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House Postpones Consideration Of SCHIP Veto Message

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Members of the U.S. House voted 222-197 Wednesday to wait until Oct. 18 to consider the veto of the state Children’s Health Insurance Program Reauthorization Act.

President Bush delivered a veto message to the House earlier Wednesday.

All House Republicans who voted were against postponing consideration of the veto until later this month, and only 1 Democrat voted with the Republicans.

Authorization for the State Children’s Health Insurance Program expired Sept. 30. Members of Congress have passed a “continuing resolution” that will keep the program going until Nov. 16.

Bush has proposed increasing funding of SCHIP to $30 billion over 5 years, from $25 billion under current rules.

The bill that Bush vetoed, H.R. 976, would have increased funding to $60 billion over 5 years, in part by increasing tobacco taxes.

States say they need the funding and flexibility to use SCHIP money to provide health coverage for moderate-income children and some very low income adults.

Bush says the changes would make the program too expensive and move it too far away from the original goal of providing health coverage for children of low-income working parents who earn too much to qualify for Medicaid.

Rep. Joe Barton, R-Texas, accused Democrats of postponing the vote on the veto message to get a 2-week period in which to “try to play politics.”

Earlier, Democrats said Congress had to reauthorize SCHIP quickly to keep children from losing their health coverage, Barton said on the House floor, according to a version of his remarks printed in the Congressional Record.

If approving SCHIP “was such a rush last month, you would think that it would still be a rush now and they would want to get the veto out of the way and then work together to come up with a bill that the President would sign,” Barton said.

The House parliamentarian said the last time the House agreed to postpone consideration of a veto was in 1996, Barton said.

Barton said the House ought to work on developing a bipartisan compromise bill that Bush will sign.

During discussion of the veto on the House floor, Democrats complained that Bush vetoed H.R. 976 due to expense while was he asking Congress to approve spending $190 billion more to protect Iraq.

“Mr. President, we need to protect the children of Bowie, of New York, of Peoria, of Miami, of California,” said Rep. Steny Hoyer, D-Md.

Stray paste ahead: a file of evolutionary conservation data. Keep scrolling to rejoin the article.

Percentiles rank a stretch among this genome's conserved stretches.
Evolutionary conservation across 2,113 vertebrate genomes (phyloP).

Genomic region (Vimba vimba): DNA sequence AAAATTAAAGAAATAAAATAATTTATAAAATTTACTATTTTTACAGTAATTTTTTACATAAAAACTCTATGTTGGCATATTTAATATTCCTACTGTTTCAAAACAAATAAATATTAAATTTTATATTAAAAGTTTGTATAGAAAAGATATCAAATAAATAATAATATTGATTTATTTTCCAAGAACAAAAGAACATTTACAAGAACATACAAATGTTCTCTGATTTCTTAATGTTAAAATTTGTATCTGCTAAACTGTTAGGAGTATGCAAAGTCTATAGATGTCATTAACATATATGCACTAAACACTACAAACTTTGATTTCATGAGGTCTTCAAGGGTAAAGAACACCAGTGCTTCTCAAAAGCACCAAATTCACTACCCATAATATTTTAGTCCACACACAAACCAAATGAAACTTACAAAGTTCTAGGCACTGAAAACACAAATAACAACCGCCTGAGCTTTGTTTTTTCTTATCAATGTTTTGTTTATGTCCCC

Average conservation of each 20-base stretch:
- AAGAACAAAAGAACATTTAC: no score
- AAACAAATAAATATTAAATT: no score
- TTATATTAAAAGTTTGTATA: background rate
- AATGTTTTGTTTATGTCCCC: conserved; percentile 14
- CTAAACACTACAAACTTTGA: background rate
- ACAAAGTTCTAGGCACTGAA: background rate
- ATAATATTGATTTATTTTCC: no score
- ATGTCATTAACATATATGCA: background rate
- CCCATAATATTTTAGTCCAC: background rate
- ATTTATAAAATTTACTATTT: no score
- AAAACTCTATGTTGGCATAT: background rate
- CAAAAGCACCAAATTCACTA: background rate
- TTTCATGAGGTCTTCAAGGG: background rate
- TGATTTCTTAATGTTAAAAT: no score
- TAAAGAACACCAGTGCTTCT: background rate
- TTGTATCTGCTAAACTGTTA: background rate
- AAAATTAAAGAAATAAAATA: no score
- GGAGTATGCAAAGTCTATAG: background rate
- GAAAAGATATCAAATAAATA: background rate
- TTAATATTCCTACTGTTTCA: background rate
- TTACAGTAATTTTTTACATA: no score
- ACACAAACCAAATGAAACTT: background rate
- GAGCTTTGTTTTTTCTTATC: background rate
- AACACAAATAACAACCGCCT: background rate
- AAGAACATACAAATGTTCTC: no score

Rep. Frank Pallone Jr., D-N.J., blasted Bush for a recent proposal to keep SCHIP from crowding out private health coverage by requiring that children go for a year without insurance coverage before they could qualify for SCHIP coverage.

“That is 1 year of earaches, strep throat, asthma, diabetes and toothaches that would be treated in emergency rooms rather than the doctor’s office,” Pallone said. “The president talked about how kids can go to the emergency room. Well, has he been to an emergency room lately? I was at one in my district last weekend. It is not a great place for a kid to visit. It is a scene of trauma. People who have overdosed on alcohol and drugs. Most emergency rooms are overwhelmed with real emergencies and have few resources to treat people who need regular family care.”

Rep. David Camp, R-Mich., said the Democrats triggered the veto of H.R. 976 by relying on gimmicky financing provisions and provisions that would let states use SCHIP money to cover relatively high-income children and some low-income adults.

“How does stalling a renewal of SCHIP for partisan gain meet the needs of low-income kids?” Camp asked. “SCHIP can be renewed without extending benefits to people making $82,000, without extending benefits to adults, without going down the path of government-controlled health care. We can renew SCHIP without raising taxes, without cutting Medicare, without assuming there will be 22 million new smokers, and without cutting funds in year 6 by 80% and pushing the program off a budgetary cliff.”

The Web version of the Congressional Record version of the H.R. 976 veto discussion starts (To see subsequent pages, click on the “Next Page” link in the bottom right-hand corner of your browser window.)